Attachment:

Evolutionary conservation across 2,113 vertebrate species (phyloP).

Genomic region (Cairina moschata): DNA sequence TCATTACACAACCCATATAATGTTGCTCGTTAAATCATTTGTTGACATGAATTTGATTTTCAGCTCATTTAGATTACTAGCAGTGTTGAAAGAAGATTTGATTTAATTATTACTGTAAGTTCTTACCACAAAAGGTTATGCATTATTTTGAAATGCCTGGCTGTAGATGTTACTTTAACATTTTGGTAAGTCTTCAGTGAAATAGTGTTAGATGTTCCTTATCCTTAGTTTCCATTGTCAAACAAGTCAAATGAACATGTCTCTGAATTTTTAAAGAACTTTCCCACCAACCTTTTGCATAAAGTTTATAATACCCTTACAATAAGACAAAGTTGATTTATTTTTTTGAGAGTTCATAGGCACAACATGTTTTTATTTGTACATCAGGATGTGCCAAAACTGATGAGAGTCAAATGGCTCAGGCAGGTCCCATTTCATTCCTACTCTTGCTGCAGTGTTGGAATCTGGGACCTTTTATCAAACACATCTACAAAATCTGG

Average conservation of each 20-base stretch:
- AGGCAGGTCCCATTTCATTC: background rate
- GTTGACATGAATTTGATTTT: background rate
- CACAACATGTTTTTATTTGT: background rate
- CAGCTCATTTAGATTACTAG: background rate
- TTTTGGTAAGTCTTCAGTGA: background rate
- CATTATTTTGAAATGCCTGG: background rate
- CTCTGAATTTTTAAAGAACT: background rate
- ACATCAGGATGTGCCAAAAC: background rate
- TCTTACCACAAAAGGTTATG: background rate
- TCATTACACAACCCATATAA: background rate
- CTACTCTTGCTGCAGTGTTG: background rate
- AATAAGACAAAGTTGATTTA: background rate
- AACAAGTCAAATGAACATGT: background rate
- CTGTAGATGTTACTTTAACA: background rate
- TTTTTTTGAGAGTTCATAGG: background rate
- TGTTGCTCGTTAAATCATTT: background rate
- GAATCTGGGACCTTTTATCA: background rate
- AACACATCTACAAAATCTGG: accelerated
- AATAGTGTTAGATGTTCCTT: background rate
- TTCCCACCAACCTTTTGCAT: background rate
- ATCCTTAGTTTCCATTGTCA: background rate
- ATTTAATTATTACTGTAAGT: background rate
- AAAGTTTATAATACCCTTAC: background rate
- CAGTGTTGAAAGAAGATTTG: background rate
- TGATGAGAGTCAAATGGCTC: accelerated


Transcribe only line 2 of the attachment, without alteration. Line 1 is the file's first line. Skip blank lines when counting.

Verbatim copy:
Genomic region (Cairina moschata): DNA sequence TCATTACACAACCCATATAATGTTGCTCGTTAAATCATTTGTTGACATGAATTTGATTTTCAGCTCATTTAGATTACTAGCAGTGTTGAAAGAAGATTTGATTTAATTATTACTGTAAGTTCTTACCACAAAAGGTTATGCATTATTTTGAAATGCCTGGCTGTAGATGTTACTTTAACATTTTGGTAAGTCTTCAGTGAAATAGTGTTAGATGTTCCTTATCCTTAGTTTCCATTGTCAAACAAGTCAAATGAACATGTCTCTGAATTTTTAAAGAACTTTCCCACCAACCTTTTGCATAAAGTTTATAATACCCTTACAATAAGACAAAGTTGATTTATTTTTTTGAGAGTTCATAGGCACAACATGTTTTTATTTGTACATCAGGATGTGCCAAAACTGATGAGAGTCAAATGGCTCAGGCAGGTCCCATTTCATTCCTACTCTTGCTGCAGTGTTGGAATCTGGGACCTTTTATCAAACACATCTACAAAATCTGG